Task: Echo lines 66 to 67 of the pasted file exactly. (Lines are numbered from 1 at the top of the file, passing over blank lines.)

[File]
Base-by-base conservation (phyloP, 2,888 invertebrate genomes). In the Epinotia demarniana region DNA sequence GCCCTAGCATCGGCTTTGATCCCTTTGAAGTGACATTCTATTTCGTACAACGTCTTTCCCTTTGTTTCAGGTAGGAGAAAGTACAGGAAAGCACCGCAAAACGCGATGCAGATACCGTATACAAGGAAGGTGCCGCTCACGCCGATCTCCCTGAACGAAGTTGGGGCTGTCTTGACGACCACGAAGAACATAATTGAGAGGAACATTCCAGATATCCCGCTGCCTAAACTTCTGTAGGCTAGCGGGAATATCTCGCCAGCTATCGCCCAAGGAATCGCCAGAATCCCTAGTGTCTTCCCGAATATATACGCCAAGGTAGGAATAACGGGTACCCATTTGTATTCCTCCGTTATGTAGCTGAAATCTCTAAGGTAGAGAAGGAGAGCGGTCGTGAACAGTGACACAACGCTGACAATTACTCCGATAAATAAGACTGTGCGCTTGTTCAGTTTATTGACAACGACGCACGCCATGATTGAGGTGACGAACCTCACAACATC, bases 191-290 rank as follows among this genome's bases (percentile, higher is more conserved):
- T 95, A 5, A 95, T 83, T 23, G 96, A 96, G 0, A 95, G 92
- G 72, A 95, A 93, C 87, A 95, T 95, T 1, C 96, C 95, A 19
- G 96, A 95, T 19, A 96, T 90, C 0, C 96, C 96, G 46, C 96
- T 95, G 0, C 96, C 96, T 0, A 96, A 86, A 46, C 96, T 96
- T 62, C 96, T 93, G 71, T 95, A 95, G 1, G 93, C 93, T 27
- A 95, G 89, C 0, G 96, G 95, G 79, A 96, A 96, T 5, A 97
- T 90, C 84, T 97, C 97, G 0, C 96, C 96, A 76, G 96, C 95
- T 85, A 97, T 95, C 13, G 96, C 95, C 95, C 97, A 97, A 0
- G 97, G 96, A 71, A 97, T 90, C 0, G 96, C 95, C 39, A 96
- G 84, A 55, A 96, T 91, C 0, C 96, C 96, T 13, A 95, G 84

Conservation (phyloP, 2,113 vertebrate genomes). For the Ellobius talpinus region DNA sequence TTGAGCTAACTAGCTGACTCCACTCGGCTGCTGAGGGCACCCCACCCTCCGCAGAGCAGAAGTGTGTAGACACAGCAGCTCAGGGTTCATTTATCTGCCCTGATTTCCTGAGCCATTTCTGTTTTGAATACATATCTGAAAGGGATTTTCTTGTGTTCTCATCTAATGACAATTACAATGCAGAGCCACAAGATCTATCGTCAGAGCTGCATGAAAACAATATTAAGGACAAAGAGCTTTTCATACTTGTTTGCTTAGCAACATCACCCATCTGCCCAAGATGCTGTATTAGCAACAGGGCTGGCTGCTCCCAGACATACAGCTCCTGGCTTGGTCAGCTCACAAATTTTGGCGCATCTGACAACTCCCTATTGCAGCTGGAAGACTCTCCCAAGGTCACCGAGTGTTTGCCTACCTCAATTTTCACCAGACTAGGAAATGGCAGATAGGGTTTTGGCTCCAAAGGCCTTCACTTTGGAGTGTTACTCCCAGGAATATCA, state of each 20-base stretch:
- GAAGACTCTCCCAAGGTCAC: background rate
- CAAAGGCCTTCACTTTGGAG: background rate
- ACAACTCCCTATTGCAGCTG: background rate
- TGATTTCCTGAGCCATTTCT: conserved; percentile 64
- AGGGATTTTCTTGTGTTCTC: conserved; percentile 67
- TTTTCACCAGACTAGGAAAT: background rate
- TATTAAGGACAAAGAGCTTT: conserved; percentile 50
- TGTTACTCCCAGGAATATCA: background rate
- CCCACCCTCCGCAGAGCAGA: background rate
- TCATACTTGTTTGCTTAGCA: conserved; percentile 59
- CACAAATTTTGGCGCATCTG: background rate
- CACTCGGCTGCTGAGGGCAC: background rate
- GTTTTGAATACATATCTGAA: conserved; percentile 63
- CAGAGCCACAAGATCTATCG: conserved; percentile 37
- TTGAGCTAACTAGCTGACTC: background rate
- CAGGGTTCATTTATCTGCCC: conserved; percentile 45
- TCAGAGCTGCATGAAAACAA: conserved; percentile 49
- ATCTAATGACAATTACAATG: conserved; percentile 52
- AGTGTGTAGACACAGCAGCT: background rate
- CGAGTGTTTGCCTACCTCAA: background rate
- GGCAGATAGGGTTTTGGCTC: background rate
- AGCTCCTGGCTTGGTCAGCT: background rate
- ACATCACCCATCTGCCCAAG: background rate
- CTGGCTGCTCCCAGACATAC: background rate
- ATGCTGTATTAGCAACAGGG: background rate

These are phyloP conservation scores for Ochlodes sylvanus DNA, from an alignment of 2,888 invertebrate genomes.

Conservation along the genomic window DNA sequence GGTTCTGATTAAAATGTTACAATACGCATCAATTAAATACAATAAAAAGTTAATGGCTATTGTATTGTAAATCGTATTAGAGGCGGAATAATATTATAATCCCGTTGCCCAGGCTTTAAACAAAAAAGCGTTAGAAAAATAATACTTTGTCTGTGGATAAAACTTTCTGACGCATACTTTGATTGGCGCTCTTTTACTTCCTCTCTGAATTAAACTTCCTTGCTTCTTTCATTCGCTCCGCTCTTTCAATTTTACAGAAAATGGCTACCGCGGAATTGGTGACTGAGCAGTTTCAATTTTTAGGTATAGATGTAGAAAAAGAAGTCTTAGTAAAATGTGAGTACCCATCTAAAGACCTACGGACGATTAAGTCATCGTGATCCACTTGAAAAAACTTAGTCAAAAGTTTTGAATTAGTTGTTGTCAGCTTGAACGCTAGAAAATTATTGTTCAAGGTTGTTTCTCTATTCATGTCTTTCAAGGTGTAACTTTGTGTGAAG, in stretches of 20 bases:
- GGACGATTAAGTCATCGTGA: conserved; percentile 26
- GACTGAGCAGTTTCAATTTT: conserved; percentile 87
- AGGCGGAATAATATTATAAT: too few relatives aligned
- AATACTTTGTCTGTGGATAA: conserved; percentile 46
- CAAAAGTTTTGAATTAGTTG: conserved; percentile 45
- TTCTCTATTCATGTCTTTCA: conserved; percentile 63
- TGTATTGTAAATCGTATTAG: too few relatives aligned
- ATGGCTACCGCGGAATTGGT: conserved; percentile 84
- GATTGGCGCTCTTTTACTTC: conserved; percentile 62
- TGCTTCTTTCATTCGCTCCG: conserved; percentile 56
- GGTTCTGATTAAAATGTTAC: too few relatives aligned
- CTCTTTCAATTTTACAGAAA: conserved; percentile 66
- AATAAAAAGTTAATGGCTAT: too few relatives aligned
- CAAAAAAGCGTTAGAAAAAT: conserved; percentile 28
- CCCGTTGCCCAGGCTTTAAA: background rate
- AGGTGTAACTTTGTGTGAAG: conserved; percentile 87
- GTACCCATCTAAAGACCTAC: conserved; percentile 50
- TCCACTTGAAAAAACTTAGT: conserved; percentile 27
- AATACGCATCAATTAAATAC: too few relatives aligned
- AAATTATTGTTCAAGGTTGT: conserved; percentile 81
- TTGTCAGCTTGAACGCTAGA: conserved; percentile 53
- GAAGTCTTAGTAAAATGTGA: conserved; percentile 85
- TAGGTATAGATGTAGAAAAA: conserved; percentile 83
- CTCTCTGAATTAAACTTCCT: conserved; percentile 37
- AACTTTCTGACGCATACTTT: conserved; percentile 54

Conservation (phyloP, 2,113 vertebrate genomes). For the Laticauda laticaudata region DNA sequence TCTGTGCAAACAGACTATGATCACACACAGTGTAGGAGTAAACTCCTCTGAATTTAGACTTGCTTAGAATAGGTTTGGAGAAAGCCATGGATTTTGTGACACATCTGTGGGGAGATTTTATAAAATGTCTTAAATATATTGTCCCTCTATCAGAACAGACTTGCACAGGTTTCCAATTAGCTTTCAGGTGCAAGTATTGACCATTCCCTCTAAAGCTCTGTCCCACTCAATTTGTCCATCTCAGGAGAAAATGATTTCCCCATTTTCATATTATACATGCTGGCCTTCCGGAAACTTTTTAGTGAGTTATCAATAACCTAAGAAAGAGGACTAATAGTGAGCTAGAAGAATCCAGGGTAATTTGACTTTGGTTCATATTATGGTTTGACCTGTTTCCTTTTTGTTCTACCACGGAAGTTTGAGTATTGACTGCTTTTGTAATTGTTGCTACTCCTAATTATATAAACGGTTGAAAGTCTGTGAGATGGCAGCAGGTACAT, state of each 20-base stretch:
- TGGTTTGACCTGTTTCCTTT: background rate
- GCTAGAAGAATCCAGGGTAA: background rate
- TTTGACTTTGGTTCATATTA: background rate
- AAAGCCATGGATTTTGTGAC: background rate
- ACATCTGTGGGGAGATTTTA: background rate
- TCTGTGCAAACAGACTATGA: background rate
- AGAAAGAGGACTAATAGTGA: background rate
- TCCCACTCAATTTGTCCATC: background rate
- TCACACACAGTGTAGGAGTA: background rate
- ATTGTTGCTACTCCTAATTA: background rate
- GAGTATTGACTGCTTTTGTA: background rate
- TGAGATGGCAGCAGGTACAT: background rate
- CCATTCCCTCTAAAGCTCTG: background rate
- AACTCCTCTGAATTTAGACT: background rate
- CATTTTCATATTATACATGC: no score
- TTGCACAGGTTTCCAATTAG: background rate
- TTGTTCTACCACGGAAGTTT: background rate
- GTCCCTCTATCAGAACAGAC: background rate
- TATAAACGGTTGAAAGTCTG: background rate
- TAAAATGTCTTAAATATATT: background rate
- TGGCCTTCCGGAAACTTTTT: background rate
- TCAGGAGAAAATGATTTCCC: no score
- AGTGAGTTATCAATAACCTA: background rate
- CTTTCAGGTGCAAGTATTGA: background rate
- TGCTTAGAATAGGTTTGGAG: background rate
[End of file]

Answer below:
- TGGTTTGACCTGTTTCCTTT: background rate
- GCTAGAAGAATCCAGGGTAA: background rate